Arreguín’s original appointee Ismail Ramsey left the board in March, according to the board’s records. He was sworn in the same month as the U.S. Attorney for the Northern District of California.

Among other restrictions, members of the board must “not be an employee, officer or contractor with the city, a current sworn police officer from any agency, or a current employee, official, or representative of an employee association representing sworn police officers,” according to the city charter.

Councilmember Rigel Robinson said he was working on an appointment and hoped to fill that vacancy soon.

“Until recently, I had a perfect candidate going through the background check process, but changes in her employment have resulted in her no longer planning to be a Berkeley resident due to the cost of living here, so she will no longer be eligible for the role,” Robinson said in response to a text inquiry. “The background check process is important, but does mean that it takes several months to make an appointment to the board.”

Nathan Mizell, now a city rent commissioner, was Robinson’s original appointee. He stepped down from the board last year in order to serve on the elected Rent Stabilization Board.

Councilmember Rashi Kesarwani, who had appointed Owens, did not immediately respond to inquiries about possible successors.

Wilson’s predecessor Michael Chang, Councilmember Sophie Hahn’s original appointee, also stepped down last year for an elected position, in his case to join the Berkeley Unified School District’s Board of Directors. He was last on the board’s attendance list in July 2022.

Humbert had picked Williams to succeed Deborah Levine. Humbert’s own predecessor, Lori Droste, had appointed Levine in the board’s early days. Levine’s term ended with Droste’s, but board members are allowed to continue work until their successors are confirmed.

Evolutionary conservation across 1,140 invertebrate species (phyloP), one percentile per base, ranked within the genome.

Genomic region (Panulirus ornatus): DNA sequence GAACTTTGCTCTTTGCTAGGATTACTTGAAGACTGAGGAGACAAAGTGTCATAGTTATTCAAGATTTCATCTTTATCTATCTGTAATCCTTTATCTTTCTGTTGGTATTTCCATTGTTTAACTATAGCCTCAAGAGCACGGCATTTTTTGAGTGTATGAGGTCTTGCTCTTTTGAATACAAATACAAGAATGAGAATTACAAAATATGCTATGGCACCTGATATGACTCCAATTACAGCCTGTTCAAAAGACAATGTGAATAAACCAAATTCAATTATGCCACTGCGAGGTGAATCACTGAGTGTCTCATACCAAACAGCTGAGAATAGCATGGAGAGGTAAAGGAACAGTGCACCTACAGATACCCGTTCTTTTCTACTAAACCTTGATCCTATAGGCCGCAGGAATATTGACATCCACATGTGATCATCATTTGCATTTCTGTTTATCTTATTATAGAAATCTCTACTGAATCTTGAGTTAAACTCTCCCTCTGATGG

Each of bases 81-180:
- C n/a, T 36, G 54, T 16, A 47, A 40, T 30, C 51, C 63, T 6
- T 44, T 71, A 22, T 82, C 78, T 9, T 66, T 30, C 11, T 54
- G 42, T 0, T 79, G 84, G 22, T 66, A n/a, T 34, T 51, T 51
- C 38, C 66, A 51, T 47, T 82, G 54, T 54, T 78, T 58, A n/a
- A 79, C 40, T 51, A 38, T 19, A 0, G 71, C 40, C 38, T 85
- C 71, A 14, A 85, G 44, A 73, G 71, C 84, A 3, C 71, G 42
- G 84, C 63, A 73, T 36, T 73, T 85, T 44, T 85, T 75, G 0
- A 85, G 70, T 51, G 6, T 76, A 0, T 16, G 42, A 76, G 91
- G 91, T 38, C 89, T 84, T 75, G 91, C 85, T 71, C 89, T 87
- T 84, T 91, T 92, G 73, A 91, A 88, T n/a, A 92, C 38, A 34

Humbert’s office did not directly answer an inquiry as to whether he may reappoint Levine. His legislative aide, Eric Panzer, forwarded Williams’s resignation letter, in which Williams extended his regrets and said that “a sudden change in my personal circumstances” meant he would not be able to sit on the board.

“No other candidates have been given deep consideration yet,” Panzer wrote. “Given the demands of the PAB and the extra layers of process for PAB appointments specifically, (Councilmember) Humbert will be engaging in a very deliberative process to try to find the right candidate.”

Wilson is the executive director of the State Bar of California and previously worked as a court executive officer for the Alameda County Superior Court. She was also the president of BUSD’s board before departing in 2013 to avoid possible conflicts with the county court job. After Aguilar swore her in Wednesday Wilson said she was excited to join and was “really hoping to bring to life the vision of this accountability board.”

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Alex N. Gecan joined Berkeleyside in 2023 as a senior reporter covering public safety. He has covered criminal justice, courts and breaking and local news for The Middletown Press, Stamford Advocate and...